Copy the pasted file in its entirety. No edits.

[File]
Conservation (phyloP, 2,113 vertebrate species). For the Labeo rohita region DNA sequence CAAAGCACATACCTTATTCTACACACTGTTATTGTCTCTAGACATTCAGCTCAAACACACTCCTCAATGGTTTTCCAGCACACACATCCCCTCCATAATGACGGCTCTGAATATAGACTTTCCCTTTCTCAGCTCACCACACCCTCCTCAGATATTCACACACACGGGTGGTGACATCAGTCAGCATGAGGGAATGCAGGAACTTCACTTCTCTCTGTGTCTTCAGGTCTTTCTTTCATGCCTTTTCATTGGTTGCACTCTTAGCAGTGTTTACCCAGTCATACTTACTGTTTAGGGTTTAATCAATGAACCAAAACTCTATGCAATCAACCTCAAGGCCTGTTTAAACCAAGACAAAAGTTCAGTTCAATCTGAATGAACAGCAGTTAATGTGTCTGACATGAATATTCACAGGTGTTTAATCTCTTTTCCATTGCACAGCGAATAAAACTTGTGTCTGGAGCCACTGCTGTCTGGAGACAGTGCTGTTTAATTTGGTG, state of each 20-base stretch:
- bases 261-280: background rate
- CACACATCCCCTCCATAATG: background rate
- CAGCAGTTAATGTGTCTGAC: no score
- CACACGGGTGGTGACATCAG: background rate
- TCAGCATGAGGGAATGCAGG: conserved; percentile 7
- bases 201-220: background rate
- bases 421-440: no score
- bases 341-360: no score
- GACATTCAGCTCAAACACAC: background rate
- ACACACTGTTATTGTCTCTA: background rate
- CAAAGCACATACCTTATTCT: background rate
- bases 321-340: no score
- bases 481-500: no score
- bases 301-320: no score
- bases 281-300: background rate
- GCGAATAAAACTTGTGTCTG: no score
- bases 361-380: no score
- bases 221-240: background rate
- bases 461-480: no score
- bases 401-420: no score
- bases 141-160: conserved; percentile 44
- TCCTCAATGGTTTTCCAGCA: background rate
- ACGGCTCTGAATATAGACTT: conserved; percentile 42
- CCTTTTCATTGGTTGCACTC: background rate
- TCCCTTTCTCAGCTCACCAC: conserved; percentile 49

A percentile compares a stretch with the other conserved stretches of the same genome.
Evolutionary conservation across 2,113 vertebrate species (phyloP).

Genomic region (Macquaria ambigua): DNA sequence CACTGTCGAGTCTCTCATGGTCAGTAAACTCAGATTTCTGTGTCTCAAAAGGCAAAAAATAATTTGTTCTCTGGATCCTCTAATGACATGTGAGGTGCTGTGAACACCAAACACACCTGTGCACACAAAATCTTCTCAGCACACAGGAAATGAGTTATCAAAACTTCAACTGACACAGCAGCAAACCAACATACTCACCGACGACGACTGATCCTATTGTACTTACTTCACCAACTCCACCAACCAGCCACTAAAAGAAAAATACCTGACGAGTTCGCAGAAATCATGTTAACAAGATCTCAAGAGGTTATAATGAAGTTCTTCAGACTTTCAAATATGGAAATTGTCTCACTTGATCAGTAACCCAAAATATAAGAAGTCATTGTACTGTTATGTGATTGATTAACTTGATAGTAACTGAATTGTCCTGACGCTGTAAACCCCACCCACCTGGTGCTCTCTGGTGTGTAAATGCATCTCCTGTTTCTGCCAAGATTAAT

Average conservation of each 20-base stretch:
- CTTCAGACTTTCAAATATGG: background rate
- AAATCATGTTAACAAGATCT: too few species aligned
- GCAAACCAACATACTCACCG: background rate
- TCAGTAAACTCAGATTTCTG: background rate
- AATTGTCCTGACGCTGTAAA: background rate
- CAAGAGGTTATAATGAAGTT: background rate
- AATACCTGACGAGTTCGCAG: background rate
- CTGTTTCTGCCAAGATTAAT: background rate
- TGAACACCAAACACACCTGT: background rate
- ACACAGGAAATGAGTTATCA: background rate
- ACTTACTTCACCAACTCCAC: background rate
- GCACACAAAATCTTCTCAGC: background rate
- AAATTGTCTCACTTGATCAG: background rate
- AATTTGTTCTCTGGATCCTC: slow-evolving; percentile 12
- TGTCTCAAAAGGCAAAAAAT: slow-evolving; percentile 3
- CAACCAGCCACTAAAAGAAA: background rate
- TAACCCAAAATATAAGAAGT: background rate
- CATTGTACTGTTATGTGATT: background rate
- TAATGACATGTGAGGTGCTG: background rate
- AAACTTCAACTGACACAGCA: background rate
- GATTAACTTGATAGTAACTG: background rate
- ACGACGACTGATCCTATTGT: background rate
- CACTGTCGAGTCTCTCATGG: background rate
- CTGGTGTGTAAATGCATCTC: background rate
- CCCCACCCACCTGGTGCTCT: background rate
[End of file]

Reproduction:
Conservation (phyloP, 2,113 vertebrate species). For the Labeo rohita region DNA sequence CAAAGCACATACCTTATTCTACACACTGTTATTGTCTCTAGACATTCAGCTCAAACACACTCCTCAATGGTTTTCCAGCACACACATCCCCTCCATAATGACGGCTCTGAATATAGACTTTCCCTTTCTCAGCTCACCACACCCTCCTCAGATATTCACACACACGGGTGGTGACATCAGTCAGCATGAGGGAATGCAGGAACTTCACTTCTCTCTGTGTCTTCAGGTCTTTCTTTCATGCCTTTTCATTGGTTGCACTCTTAGCAGTGTTTACCCAGTCATACTTACTGTTTAGGGTTTAATCAATGAACCAAAACTCTATGCAATCAACCTCAAGGCCTGTTTAAACCAAGACAAAAGTTCAGTTCAATCTGAATGAACAGCAGTTAATGTGTCTGACATGAATATTCACAGGTGTTTAATCTCTTTTCCATTGCACAGCGAATAAAACTTGTGTCTGGAGCCACTGCTGTCTGGAGACAGTGCTGTTTAATTTGGTG, state of each 20-base stretch:
- bases 261-280: background rate
- CACACATCCCCTCCATAATG: background rate
- CAGCAGTTAATGTGTCTGAC: no score
- CACACGGGTGGTGACATCAG: background rate
- TCAGCATGAGGGAATGCAGG: conserved; percentile 7
- bases 201-220: background rate
- bases 421-440: no score
- bases 341-360: no score
- GACATTCAGCTCAAACACAC: background rate
- ACACACTGTTATTGTCTCTA: background rate
- CAAAGCACATACCTTATTCT: background rate
- bases 321-340: no score
- bases 481-500: no score
- bases 301-320: no score
- bases 281-300: background rate
- GCGAATAAAACTTGTGTCTG: no score
- bases 361-380: no score
- bases 221-240: background rate
- bases 461-480: no score
- bases 401-420: no score
- bases 141-160: conserved; percentile 44
- TCCTCAATGGTTTTCCAGCA: background rate
- ACGGCTCTGAATATAGACTT: conserved; percentile 42
- CCTTTTCATTGGTTGCACTC: background rate
- TCCCTTTCTCAGCTCACCAC: conserved; percentile 49

A percentile compares a stretch with the other conserved stretches of the same genome.
Evolutionary conservation across 2,113 vertebrate species (phyloP).

Genomic region (Macquaria ambigua): DNA sequence CACTGTCGAGTCTCTCATGGTCAGTAAACTCAGATTTCTGTGTCTCAAAAGGCAAAAAATAATTTGTTCTCTGGATCCTCTAATGACATGTGAGGTGCTGTGAACACCAAACACACCTGTGCACACAAAATCTTCTCAGCACACAGGAAATGAGTTATCAAAACTTCAACTGACACAGCAGCAAACCAACATACTCACCGACGACGACTGATCCTATTGTACTTACTTCACCAACTCCACCAACCAGCCACTAAAAGAAAAATACCTGACGAGTTCGCAGAAATCATGTTAACAAGATCTCAAGAGGTTATAATGAAGTTCTTCAGACTTTCAAATATGGAAATTGTCTCACTTGATCAGTAACCCAAAATATAAGAAGTCATTGTACTGTTATGTGATTGATTAACTTGATAGTAACTGAATTGTCCTGACGCTGTAAACCCCACCCACCTGGTGCTCTCTGGTGTGTAAATGCATCTCCTGTTTCTGCCAAGATTAAT

Average conservation of each 20-base stretch:
- CTTCAGACTTTCAAATATGG: background rate
- AAATCATGTTAACAAGATCT: too few species aligned
- GCAAACCAACATACTCACCG: background rate
- TCAGTAAACTCAGATTTCTG: background rate
- AATTGTCCTGACGCTGTAAA: background rate
- CAAGAGGTTATAATGAAGTT: background rate
- AATACCTGACGAGTTCGCAG: background rate
- CTGTTTCTGCCAAGATTAAT: background rate
- TGAACACCAAACACACCTGT: background rate
- ACACAGGAAATGAGTTATCA: background rate
- ACTTACTTCACCAACTCCAC: background rate
- GCACACAAAATCTTCTCAGC: background rate
- AAATTGTCTCACTTGATCAG: background rate
- AATTTGTTCTCTGGATCCTC: slow-evolving; percentile 12
- TGTCTCAAAAGGCAAAAAAT: slow-evolving; percentile 3
- CAACCAGCCACTAAAAGAAA: background rate
- TAACCCAAAATATAAGAAGT: background rate
- CATTGTACTGTTATGTGATT: background rate
- TAATGACATGTGAGGTGCTG: background rate
- AAACTTCAACTGACACAGCA: background rate
- GATTAACTTGATAGTAACTG: background rate
- ACGACGACTGATCCTATTGT: background rate
- CACTGTCGAGTCTCTCATGG: background rate
- CTGGTGTGTAAATGCATCTC: background rate
- CCCCACCCACCTGGTGCTCT: background rate